Feb 13, 2013 12:48 PM by Eric Ross
News 5 uncovers hundreds of sexual assault kits collected are not being sent off for testing.
"We assume evidence is being submitted for testing after a victim comes to law enforcement and goes through the additional traumatic experience of having the evidence collected," House District 43 Representative Frank McNulty said.
He's the author behind House Bill 1020. If passed, it will require police agencies across Colorado to test 100-percent of the sexual assault kits they collect.
"It's disappointing to me that we're not testing these kits and that we're not using that information to put predators behind bars," McNulty said.
Through the Colorado Open Records Act, we requested police agencies across the region provide us statistics showing the number of sexual assault kits collected compared to the number of kits they sent off to the Colorado Bureau of Investigation for further testing.
Fountain PD: 11 out of 30 kits sent of for testing
Teller County: 1 out of 5 kits sent off for testing
Colorado Springs PD: 28-percent of kits sent off for testing
"That (the numbers) are alarming," said Joyce Aubrey, a sexual assault victim who's now an advocate and voice for other victims. "The rape kits of victims who cooperate with the criminal justice and are collected can help police arrest serial rapists."
Each kit collected and sent to CBI for analysis is entered into a national data base called CODIS, which contains the DNA of criminals who have already been through the justice system.
"We would put more bad guys behind bars if we test more kits," McNulty said.
Law enforcement agencies don't necessarily agree.
"I don't believe every kit should be tested," Sgt. Scott Gilbertson with the Fountain Police Department said. "The kits are usually held in our evidence facility while we complete a thorough investigation."
The investigation can be a lengthy process---leaving the rapist home free for the time being.
"If we have an unknown suspect and we have foreign DNA or evidence, it may take 5 or 10 years for something to come up," Sgt. Gilbertson said. "If a suspects DNA is not in CODIS, it may take a while."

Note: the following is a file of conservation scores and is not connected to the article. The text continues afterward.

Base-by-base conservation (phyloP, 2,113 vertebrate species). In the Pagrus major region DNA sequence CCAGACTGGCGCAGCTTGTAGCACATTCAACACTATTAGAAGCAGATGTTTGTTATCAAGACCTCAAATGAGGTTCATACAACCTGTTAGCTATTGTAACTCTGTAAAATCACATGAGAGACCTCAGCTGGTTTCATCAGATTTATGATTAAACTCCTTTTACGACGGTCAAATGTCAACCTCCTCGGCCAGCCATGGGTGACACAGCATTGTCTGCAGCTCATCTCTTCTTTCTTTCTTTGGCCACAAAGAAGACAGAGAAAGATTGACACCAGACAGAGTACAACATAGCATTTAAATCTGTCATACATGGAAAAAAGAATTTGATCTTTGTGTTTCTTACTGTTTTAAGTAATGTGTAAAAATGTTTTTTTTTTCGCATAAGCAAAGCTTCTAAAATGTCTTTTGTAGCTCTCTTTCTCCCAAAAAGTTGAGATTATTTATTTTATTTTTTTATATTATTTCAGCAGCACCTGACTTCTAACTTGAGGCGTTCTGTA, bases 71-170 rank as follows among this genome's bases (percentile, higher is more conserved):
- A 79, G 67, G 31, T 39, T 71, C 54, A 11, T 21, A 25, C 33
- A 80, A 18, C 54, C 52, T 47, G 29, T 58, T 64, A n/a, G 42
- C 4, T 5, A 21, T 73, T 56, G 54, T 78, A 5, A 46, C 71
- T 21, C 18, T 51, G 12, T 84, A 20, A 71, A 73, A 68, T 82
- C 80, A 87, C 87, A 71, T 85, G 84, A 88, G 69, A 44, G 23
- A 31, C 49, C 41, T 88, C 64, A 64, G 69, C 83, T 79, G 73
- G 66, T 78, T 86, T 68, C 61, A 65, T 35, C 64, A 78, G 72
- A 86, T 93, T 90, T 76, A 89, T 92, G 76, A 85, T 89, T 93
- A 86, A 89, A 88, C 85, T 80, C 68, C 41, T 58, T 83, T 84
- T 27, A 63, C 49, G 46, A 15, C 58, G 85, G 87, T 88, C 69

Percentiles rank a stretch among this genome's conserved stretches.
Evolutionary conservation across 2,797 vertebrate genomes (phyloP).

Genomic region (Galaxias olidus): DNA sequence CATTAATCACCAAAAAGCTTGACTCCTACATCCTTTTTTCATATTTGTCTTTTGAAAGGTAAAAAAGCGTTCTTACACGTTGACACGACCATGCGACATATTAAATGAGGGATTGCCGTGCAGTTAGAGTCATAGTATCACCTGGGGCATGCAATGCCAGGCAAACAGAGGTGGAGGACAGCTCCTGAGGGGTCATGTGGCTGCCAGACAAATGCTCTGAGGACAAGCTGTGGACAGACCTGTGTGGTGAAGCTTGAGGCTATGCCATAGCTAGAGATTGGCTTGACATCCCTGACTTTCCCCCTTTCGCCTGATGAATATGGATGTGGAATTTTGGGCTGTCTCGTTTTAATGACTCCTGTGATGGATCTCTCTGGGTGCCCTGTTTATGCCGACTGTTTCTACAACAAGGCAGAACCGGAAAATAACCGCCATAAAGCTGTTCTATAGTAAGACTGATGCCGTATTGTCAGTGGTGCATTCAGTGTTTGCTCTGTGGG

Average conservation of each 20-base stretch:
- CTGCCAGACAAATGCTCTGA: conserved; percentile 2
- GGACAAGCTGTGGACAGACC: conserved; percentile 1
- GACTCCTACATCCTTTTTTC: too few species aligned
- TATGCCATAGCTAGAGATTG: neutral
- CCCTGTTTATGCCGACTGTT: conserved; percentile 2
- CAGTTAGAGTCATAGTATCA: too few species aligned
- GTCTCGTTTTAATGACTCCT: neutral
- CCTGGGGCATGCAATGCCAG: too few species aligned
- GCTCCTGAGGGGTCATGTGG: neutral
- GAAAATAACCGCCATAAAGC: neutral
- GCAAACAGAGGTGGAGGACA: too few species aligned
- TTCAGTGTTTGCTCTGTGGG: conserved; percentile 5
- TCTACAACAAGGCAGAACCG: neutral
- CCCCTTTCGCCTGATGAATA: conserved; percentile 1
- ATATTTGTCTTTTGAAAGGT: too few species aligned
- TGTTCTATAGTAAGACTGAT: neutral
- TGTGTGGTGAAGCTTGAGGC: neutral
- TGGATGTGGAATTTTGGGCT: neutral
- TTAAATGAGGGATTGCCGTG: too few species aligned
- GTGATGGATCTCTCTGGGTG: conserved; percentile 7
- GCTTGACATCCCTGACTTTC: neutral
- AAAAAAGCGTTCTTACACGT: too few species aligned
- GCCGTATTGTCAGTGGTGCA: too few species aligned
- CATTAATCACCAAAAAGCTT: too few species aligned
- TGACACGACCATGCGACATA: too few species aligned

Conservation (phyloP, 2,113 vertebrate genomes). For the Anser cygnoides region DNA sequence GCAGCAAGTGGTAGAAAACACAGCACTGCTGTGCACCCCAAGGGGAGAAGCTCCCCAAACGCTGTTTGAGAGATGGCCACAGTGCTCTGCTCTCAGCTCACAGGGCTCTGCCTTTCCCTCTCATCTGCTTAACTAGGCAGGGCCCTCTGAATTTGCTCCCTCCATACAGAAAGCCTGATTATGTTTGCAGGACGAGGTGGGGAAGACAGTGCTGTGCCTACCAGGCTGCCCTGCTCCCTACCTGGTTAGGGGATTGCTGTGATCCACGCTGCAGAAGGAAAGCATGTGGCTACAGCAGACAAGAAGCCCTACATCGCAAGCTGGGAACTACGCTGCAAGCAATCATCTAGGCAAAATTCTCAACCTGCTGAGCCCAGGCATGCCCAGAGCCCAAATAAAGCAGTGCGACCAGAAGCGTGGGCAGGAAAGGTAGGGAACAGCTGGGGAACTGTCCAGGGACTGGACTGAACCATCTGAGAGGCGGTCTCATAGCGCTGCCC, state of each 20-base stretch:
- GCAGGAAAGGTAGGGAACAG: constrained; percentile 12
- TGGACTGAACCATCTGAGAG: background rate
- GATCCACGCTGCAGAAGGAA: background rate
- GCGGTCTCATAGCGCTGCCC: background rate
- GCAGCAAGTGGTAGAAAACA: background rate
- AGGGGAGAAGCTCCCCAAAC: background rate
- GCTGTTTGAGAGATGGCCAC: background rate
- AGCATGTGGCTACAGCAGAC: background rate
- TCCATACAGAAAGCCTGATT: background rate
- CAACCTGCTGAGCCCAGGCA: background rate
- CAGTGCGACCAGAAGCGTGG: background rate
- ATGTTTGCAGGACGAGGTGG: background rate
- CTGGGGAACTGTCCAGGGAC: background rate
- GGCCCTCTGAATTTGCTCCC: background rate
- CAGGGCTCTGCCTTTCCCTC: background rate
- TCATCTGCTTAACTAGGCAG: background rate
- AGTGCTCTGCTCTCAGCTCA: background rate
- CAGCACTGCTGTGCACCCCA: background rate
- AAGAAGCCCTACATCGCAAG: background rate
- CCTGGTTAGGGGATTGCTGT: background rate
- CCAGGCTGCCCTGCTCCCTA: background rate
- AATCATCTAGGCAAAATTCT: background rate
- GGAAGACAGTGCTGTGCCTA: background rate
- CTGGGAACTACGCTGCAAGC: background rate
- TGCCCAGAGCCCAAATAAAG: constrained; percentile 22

Down the road at the Colorado Springs Police Department, Lt. Howard Black says there are other reasons kits aren't being sent off for testing.
"We could be dealing with a case of spousal sexual assault so we know who the individual is," he said.
If it's a question of consent or a case where the victim knew the attacker, the kit is not likely to be sent off. There's also the question of cost with each kit running between $600 and $900.
"The only issue we see (regarding why police aren't testing kits) is cost," McNulty said. "They are going to say it costs too much and can't afford it."
Sgt. Gilbertson disagrees.
"It's not about cost," he said. "It's about the victim."
Both the CSPD and Fountain PD say cost has nothing to do with determining how many kits are shipped off to CBI.
Furthermore, 5 uncovers the cost of the sexual assault test can be reimbursed by the court system and found there is not cost associated with sending the kit to CBI.
"I certainly understand that law enforcement may have reasons for not testing a kit," McNulty said. "However, it should be very, very rare."
As McNulty's bill moves through the legislature, advocates like Joyce Aubrey will be keeping a keen eye out to see what happens next.
Out of all the open records requests we've obtained, only one police department claims to send 100-percent of its rape kits off for testing.
Pueblo Police Sgt. Eric Gonzales says all of the 229 kits they've collected since 2010 have been sent off to CBI.
Last week, McNulty's bill passed the House Judiciary Committee.
Stay with KOAA.com for the latest updates on House Bill 1020.